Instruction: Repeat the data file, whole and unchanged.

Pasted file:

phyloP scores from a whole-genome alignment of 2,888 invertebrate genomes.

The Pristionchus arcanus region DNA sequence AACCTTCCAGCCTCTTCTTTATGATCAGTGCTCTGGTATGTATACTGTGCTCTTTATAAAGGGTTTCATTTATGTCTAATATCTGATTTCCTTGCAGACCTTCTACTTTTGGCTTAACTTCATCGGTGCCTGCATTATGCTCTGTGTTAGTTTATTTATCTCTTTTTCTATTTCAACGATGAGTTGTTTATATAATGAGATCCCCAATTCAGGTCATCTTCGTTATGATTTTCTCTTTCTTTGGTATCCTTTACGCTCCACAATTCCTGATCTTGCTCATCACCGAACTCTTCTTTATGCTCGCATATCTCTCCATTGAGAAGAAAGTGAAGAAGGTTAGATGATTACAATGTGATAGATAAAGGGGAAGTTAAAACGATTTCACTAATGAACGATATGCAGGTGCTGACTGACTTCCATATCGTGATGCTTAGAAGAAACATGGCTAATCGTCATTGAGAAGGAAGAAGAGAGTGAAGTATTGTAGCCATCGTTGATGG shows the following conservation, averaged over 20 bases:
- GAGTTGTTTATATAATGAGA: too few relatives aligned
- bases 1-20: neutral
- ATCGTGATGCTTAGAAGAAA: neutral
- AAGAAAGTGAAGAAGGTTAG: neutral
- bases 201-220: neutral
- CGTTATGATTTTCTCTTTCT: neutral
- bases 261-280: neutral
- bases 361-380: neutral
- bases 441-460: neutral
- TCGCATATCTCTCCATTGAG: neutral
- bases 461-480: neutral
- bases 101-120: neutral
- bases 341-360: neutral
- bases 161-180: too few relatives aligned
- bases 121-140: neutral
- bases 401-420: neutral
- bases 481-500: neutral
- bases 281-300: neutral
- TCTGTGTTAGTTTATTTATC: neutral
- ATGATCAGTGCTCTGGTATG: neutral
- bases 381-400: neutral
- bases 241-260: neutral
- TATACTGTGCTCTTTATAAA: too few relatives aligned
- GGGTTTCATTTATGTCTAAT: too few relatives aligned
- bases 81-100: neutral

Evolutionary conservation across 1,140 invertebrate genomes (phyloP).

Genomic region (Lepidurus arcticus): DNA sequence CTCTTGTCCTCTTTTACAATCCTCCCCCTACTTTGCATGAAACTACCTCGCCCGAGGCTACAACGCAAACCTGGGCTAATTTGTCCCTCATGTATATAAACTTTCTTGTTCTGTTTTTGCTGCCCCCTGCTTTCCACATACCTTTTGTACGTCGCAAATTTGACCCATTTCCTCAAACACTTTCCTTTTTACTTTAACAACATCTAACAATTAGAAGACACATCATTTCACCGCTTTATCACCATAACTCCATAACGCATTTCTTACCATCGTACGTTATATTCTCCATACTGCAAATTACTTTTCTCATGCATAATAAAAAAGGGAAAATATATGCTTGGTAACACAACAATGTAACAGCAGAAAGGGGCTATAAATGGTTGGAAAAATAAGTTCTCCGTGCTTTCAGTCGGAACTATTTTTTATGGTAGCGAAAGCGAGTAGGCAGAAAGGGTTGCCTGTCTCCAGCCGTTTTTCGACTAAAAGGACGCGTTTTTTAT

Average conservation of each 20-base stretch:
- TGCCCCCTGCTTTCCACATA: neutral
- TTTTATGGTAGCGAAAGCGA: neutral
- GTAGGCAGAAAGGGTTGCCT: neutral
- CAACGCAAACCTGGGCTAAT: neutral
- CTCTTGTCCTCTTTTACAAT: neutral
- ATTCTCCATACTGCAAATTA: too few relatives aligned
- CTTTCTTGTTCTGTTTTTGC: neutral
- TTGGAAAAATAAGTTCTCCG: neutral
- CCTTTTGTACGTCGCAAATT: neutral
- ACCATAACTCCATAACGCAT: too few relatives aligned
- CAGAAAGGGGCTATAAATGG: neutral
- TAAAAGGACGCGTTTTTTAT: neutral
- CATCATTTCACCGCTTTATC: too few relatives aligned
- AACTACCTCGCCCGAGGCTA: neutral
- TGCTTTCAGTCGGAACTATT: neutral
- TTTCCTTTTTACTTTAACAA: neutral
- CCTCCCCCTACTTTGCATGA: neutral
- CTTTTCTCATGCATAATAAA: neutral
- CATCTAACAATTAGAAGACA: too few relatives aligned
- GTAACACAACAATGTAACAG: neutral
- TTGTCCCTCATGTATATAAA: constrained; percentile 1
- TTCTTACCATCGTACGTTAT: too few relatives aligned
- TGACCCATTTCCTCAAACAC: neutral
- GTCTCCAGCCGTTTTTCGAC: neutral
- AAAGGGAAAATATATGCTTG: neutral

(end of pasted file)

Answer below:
phyloP scores from a whole-genome alignment of 2,888 invertebrate genomes.

The Pristionchus arcanus region DNA sequence AACCTTCCAGCCTCTTCTTTATGATCAGTGCTCTGGTATGTATACTGTGCTCTTTATAAAGGGTTTCATTTATGTCTAATATCTGATTTCCTTGCAGACCTTCTACTTTTGGCTTAACTTCATCGGTGCCTGCATTATGCTCTGTGTTAGTTTATTTATCTCTTTTTCTATTTCAACGATGAGTTGTTTATATAATGAGATCCCCAATTCAGGTCATCTTCGTTATGATTTTCTCTTTCTTTGGTATCCTTTACGCTCCACAATTCCTGATCTTGCTCATCACCGAACTCTTCTTTATGCTCGCATATCTCTCCATTGAGAAGAAAGTGAAGAAGGTTAGATGATTACAATGTGATAGATAAAGGGGAAGTTAAAACGATTTCACTAATGAACGATATGCAGGTGCTGACTGACTTCCATATCGTGATGCTTAGAAGAAACATGGCTAATCGTCATTGAGAAGGAAGAAGAGAGTGAAGTATTGTAGCCATCGTTGATGG shows the following conservation, averaged over 20 bases:
- GAGTTGTTTATATAATGAGA: too few relatives aligned
- bases 1-20: neutral
- ATCGTGATGCTTAGAAGAAA: neutral
- AAGAAAGTGAAGAAGGTTAG: neutral
- bases 201-220: neutral
- CGTTATGATTTTCTCTTTCT: neutral
- bases 261-280: neutral
- bases 361-380: neutral
- bases 441-460: neutral
- TCGCATATCTCTCCATTGAG: neutral
- bases 461-480: neutral
- bases 101-120: neutral
- bases 341-360: neutral
- bases 161-180: too few relatives aligned
- bases 121-140: neutral
- bases 401-420: neutral
- bases 481-500: neutral
- bases 281-300: neutral
- TCTGTGTTAGTTTATTTATC: neutral
- ATGATCAGTGCTCTGGTATG: neutral
- bases 381-400: neutral
- bases 241-260: neutral
- TATACTGTGCTCTTTATAAA: too few relatives aligned
- GGGTTTCATTTATGTCTAAT: too few relatives aligned
- bases 81-100: neutral

Evolutionary conservation across 1,140 invertebrate genomes (phyloP).

Genomic region (Lepidurus arcticus): DNA sequence CTCTTGTCCTCTTTTACAATCCTCCCCCTACTTTGCATGAAACTACCTCGCCCGAGGCTACAACGCAAACCTGGGCTAATTTGTCCCTCATGTATATAAACTTTCTTGTTCTGTTTTTGCTGCCCCCTGCTTTCCACATACCTTTTGTACGTCGCAAATTTGACCCATTTCCTCAAACACTTTCCTTTTTACTTTAACAACATCTAACAATTAGAAGACACATCATTTCACCGCTTTATCACCATAACTCCATAACGCATTTCTTACCATCGTACGTTATATTCTCCATACTGCAAATTACTTTTCTCATGCATAATAAAAAAGGGAAAATATATGCTTGGTAACACAACAATGTAACAGCAGAAAGGGGCTATAAATGGTTGGAAAAATAAGTTCTCCGTGCTTTCAGTCGGAACTATTTTTTATGGTAGCGAAAGCGAGTAGGCAGAAAGGGTTGCCTGTCTCCAGCCGTTTTTCGACTAAAAGGACGCGTTTTTTAT

Average conservation of each 20-base stretch:
- TGCCCCCTGCTTTCCACATA: neutral
- TTTTATGGTAGCGAAAGCGA: neutral
- GTAGGCAGAAAGGGTTGCCT: neutral
- CAACGCAAACCTGGGCTAAT: neutral
- CTCTTGTCCTCTTTTACAAT: neutral
- ATTCTCCATACTGCAAATTA: too few relatives aligned
- CTTTCTTGTTCTGTTTTTGC: neutral
- TTGGAAAAATAAGTTCTCCG: neutral
- CCTTTTGTACGTCGCAAATT: neutral
- ACCATAACTCCATAACGCAT: too few relatives aligned
- CAGAAAGGGGCTATAAATGG: neutral
- TAAAAGGACGCGTTTTTTAT: neutral
- CATCATTTCACCGCTTTATC: too few relatives aligned
- AACTACCTCGCCCGAGGCTA: neutral
- TGCTTTCAGTCGGAACTATT: neutral
- TTTCCTTTTTACTTTAACAA: neutral
- CCTCCCCCTACTTTGCATGA: neutral
- CTTTTCTCATGCATAATAAA: neutral
- CATCTAACAATTAGAAGACA: too few relatives aligned
- GTAACACAACAATGTAACAG: neutral
- TTGTCCCTCATGTATATAAA: constrained; percentile 1
- TTCTTACCATCGTACGTTAT: too few relatives aligned
- TGACCCATTTCCTCAAACAC: neutral
- GTCTCCAGCCGTTTTTCGAC: neutral
- AAAGGGAAAATATATGCTTG: neutral